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How many study hours do you need to learn a new language? The answer will surprise you

One of the questions we’re asked as Ulpan teachers, it’s how many hours will a new immigrant have to learn a new language in order to command a new language. If you learn it the correct way, the number is way lower than what you thought. Read and learn.

You'll be surprised how many hours it actually takes to learn Hebrew fluently.

So you immigrated to Israel and you’re learning Hebrew in an Ulpan. You already know how to order coffee, ask how to get to the mall, and maybe even share how you’re feeling today. The next question that naturally arises is how many hours will you have to learn Hebrew to speak it fluently. In other words, when will I reach the point that I feel comfortable with the language at the same level as my mother tongue?

The answer is simple: If you’re in a course where the teacher speaks only Hebrew, and you’re active in class (we’ll explain shortly), a new immigrant would feel comfortable speaking Hebrew after 75 hours of study. We’re talking about new immigrants or migrants who started from scratch (even those who knew the Aleph Bet from their Bar or Bat Mitzvah), and live in Israel.

With that in mind, after we checked the study progress of 326 new immigrants that started at Hebrew level A1. At UAB, every course lasts 30 hours. During the third course, A3, a student at UAB will reach 75 hours of Hebrew tutoring. At that point, the student has been sufficiently exposed to the language, and demonstrates a high level of understanding and even fluency in Hebrew.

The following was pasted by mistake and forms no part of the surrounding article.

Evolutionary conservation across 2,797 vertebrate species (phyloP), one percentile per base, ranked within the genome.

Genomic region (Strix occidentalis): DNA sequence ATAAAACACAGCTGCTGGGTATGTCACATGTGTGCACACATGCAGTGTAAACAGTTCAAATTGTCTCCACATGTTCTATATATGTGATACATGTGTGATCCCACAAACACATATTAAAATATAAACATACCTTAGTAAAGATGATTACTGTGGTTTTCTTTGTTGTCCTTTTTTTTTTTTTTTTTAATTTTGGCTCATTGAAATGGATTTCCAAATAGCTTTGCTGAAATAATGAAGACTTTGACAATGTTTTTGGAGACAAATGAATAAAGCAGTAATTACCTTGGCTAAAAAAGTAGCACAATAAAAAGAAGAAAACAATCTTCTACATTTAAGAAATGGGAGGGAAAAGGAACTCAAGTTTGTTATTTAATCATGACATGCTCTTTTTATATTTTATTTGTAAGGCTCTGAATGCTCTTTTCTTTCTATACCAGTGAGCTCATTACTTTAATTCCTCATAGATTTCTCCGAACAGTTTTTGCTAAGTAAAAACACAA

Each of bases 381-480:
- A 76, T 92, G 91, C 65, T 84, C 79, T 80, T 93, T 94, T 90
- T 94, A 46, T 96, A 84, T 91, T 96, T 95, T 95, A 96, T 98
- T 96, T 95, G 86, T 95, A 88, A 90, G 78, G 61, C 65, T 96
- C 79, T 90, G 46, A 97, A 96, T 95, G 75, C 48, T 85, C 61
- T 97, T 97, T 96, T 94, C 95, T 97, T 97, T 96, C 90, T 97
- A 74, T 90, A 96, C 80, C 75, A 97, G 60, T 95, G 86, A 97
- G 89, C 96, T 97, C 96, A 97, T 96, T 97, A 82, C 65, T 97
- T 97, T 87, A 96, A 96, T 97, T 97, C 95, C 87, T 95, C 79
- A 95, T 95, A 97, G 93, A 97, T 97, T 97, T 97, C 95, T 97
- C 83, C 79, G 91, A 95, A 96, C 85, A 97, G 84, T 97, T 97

Being actively engaged in class is the best way to make sure you can learn Hebrew in 75 hours of class.

When asked why many Hebrew students that come to Israel and spend way more than 75 hours studying the language, and don't feel comfortable in the language to have a conversation and are feeling the frustration? The answer is that they simply aren’t taught to speak. When a teacher speaks a different language in the classroom other than the one being taught, it’s likely that the students are more passive during the lesson; in many Hebrew courses, students practice answering questions asked by the teacher, but aren’t actively engaging in conversation.

It’s all good and well to answer questions such as ‘where are you from? I’m from America,’ however, from the first class, it’s on the students to be active in class and ask their friends in class the same question.

75 hours of study time will bring you to a place where you will feel comfortable and fluent in Hebrew, we promise. At least with us here at UAB.

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